How can a test drive drive an electric vehicle purchase? – ScienceDaily

Test-driving an electric vehicle strengthens the personal identity of some potential buyers as early adopters of the latest technology, according to a new study.

According to the study, a stronger sense of being a timely user of new devices was linked to an increased likelihood that the test driver would be interested in purchasing the car.

Although the test drive raised the impression that an electric vehicle could serve as a status symbol, this expectation did not translate into an interest in making a purchase.

Senior author Nicole Sintov, associate professor of behavior, decision-making and sustainability at Ohio State University, said the findings help increase understanding of what drives consumer behavior behind sustainability-related purchases and offer insights that can guide electric vehicle (EV) marketing efforts.

“An electric vehicle can symbolize different things for different people – it won’t be the same overall. It’s therefore important to consider the variety of different qualities an EV can reflect,” he said. “We found that EV test drives have a lot of potential to change how people think about themselves, and this was linked to increased purchase intent.”

Sintov completed the work with first author Atar Herziger, a former postdoctoral fellow at Ohio State and currently on the Technion faculty of the Israel Institute of Technology.

The research was published recently. Journal of Environmental Psychology.

Sintov and Herziger set out to determine whether and how a test drive of an electric vehicle affects two types of symbolic meaning: the private meaning that supports an individual’s self-perception, or the public meaning that influences how others see the EV owner. And if these meanings change, will this affect the prospective buyer’s purchasing plan?

Two studies were conducted, one as a random experiment using a virtual test drive, and the other as a partnership with Smart Columbus to survey people who chose to participate in the EV test drive experience.

A total of 729 participants in the two studies were asked to rate how owning an EV would affect their perceptions before and after the test drive, and how owning a car would affect how others view them. After the test drive, they were asked how likely they were to buy, rent, or recommend the car to a friend.

The research focused on three types of specific symbolic meanings associated with owning an electric car: being pro-environmental, an early adopter of new technologies, or a car authority. To gauge public significance, the survey asked respondents to report the extent to which they perceived using EVs to say something about what kind of person they are.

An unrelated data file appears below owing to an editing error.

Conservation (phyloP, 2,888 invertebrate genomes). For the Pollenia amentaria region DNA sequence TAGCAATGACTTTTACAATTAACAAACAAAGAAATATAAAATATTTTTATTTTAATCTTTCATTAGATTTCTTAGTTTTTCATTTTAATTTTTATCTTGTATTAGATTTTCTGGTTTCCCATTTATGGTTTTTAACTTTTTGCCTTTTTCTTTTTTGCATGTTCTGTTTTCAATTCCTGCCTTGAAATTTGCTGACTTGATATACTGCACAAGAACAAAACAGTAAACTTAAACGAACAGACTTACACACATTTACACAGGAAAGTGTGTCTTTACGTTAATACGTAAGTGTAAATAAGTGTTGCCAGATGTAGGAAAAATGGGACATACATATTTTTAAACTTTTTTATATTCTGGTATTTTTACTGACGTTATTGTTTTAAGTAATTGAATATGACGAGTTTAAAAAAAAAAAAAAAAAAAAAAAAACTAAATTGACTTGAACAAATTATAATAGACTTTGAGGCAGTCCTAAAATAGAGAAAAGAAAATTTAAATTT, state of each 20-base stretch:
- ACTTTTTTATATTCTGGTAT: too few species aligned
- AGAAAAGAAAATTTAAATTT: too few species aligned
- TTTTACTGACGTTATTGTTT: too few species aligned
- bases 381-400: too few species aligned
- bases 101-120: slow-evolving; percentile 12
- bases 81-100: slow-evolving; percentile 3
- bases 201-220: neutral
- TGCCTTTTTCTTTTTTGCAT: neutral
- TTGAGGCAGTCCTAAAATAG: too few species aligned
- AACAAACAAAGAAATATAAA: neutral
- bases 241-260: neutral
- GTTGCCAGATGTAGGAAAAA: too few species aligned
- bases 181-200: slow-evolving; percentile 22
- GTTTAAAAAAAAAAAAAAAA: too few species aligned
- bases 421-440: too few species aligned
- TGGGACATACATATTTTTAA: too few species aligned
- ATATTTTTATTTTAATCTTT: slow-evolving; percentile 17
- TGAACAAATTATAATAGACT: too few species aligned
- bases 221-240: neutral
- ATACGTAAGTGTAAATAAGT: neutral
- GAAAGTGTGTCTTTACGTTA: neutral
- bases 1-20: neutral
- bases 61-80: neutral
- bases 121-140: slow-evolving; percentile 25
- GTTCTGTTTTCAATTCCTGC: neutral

In the case of the virtual test drive, the researchers used the same video of an EV model not yet available in the United States – removing all visible branding and noise. The virtual test drive included examples of how interior features work and took participants on a short journey from the driver’s perspective – the only difference being that some were told the car was a conventional gas powered vehicle and others were told so. a house.

Statistical analysis showed that from the pretest to the posttest drive, the virtual experience in EV strengthened the participants’ perception of the EV as an expressive object and enhanced their self-identity as early adopters of the technology.

“We didn’t see that when they were told they were test driving a conventional vehicle,” said Sintov, a faculty member at the Ohio State School of Environment and Natural Resources. “They had the same stimuli, but telling them it was this or that clearly changed their perception, not just of the vehicle, but of themselves.”

But only reinforced personal identity – special symbolic meaning – was associated with purchase intention.

Real-life test drive results had similar effects in reinforcing an EV’s public and private symbolic meanings, this time boosting both early tech adopter and auto authority identities — and again, only reinforced personal identities led to stronger intentions. rent or buy the car.

Sintov said that, from a theoretical and practical point of view, the distinctions between public and private meanings and their impact on purchase intentions are important. And given the impact the test drive has on these meanings, it also takes into account the fact that a lot of thought is often put into buying a car—it’s not a one-time decision, he said.

“We wanted to decouple these more concretely from previous work on EV symbolic meanings – all in the context of whether a test drive moved things,” he said.

Marketing around such experiences can be particularly important, as the results show that test drives can drive consumers to buy.

“If EV marketing efforts focus on saying, ‘Look at yourself – you have cool person status,’ that’s not the path we’ve set,” Sintov said. Said. “‘How do I think about myself differently after this test drive and how do I see myself differently, especially among early adopters of technology?’ That’s what makes people want to buy the car.”

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